I had assumed that the release following Periphery’s second full-length title, the group would be working under a fair bit of pressure.
After all, everyone would be expecting them to match the quality of This Time It’s Personal – so they were always in for a challenge with the followup.
But Periphery have sidestepped the shadow of their old record with Clear by allowing each member of the band the space to experiment on their own track. The result is an EP with remarkable depth and breadth, as each member is keen to demonstrate their writing talents and explore wildly different songwriting avenues from one another.
Overture is not, unlike the other tracks, the work of a single member, but is a gentle introduction to ease you into Clear. Though Overture is a nicely crafted track, The Summer Jam is where things really get going. Racing guitars and great drum fills set your heartbeat high, and in signature Periphery style, the riffs are extremely catchy whilst also being fairly technical, exploring various time signatures and rhythm figures.
If The Summer Jam is catchy, then Feed The Ground is a hook, line and sinker (in terms of catchiness – it loses some of The Summer Jam’s weight). Furiously dark verse riffs give way to a chorus which has the memorability of a pop tune – but none of the sugar. Zero draws on more electronics and even heavier guitar lines, while the rhythm section churns the centre of the ‘0’ into which we’re inevitably drawn.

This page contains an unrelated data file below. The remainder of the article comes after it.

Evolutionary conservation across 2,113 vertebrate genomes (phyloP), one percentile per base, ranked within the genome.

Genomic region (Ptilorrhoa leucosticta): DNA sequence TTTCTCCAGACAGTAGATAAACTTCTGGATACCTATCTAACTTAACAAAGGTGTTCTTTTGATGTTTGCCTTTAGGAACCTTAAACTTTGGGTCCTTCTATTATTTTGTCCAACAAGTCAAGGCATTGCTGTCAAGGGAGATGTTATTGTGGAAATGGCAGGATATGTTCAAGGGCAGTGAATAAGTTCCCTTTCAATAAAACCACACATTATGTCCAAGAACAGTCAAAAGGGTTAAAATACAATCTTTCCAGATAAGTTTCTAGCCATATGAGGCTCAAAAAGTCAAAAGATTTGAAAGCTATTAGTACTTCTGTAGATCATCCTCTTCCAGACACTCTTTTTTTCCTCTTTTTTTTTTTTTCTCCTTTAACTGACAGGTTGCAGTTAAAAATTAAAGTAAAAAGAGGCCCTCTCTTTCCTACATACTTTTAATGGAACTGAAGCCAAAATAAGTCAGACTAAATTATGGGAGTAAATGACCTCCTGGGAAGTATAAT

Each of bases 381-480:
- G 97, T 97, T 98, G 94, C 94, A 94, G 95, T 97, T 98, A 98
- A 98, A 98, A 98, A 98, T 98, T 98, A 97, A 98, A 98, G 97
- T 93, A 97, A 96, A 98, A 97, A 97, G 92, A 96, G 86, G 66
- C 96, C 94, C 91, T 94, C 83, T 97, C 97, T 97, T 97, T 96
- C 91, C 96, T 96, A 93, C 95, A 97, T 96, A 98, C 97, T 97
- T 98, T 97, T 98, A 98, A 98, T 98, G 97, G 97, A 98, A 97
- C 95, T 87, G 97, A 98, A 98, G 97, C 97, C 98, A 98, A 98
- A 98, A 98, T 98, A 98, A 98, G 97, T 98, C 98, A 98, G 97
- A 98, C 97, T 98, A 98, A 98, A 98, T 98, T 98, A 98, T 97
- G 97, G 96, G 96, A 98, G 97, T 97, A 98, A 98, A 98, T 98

The Parade Of Ashes is very different though; the chorus wouldn’t be out of place in a pop-punk track – a massive departure from their usual sound, but don’t expect Green Day. The mandatory Periphery heaviness isn’t that far away, and is just waiting to burst back onto the scene with the Meshuggah style groove of Extraneous. And just beyond that, you’ll find the mind-boggling Pale Aura which encompasses as many heavy styles as it can, before tapering off into a gentle synth outro.
As usual, the production on this release is fantastic. Nothing to really complain about, as Periphery have proved from day one that they were more than capable of their DIY approach.
It’s clear as day that Clear is just as important a release as Periphery III (Juggernaut?) is going to be.